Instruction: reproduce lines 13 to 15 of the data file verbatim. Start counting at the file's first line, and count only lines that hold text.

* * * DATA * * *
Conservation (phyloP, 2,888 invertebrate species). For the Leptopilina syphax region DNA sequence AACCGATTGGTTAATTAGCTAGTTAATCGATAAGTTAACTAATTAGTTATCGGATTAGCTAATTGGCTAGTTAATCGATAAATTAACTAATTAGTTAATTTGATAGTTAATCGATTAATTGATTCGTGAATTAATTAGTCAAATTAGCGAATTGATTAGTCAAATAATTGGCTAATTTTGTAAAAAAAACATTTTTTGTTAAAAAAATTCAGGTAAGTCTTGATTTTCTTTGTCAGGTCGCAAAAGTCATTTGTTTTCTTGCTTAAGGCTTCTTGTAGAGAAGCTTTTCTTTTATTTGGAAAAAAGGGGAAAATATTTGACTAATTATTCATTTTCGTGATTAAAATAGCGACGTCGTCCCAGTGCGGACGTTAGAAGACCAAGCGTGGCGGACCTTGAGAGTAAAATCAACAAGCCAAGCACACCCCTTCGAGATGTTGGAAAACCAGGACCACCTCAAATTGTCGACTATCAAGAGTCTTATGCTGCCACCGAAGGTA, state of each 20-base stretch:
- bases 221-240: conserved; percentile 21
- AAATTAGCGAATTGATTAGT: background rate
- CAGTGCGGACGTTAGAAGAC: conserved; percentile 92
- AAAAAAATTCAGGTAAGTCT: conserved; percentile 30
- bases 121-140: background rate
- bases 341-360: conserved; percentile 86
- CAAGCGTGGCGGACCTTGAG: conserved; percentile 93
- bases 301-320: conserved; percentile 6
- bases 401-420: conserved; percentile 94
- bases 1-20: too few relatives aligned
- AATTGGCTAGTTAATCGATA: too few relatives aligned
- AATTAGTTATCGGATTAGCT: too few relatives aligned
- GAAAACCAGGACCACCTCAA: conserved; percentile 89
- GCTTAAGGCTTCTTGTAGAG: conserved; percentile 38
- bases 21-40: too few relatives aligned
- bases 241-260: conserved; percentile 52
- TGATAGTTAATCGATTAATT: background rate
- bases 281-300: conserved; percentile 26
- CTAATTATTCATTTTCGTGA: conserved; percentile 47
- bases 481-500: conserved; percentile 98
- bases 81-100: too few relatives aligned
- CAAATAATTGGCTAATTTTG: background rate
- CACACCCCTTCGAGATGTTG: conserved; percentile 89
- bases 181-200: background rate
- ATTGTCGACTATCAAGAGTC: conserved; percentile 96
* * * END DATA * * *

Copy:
- AATTAGTTATCGGATTAGCT: too few relatives aligned
- GAAAACCAGGACCACCTCAA: conserved; percentile 89
- GCTTAAGGCTTCTTGTAGAG: conserved; percentile 38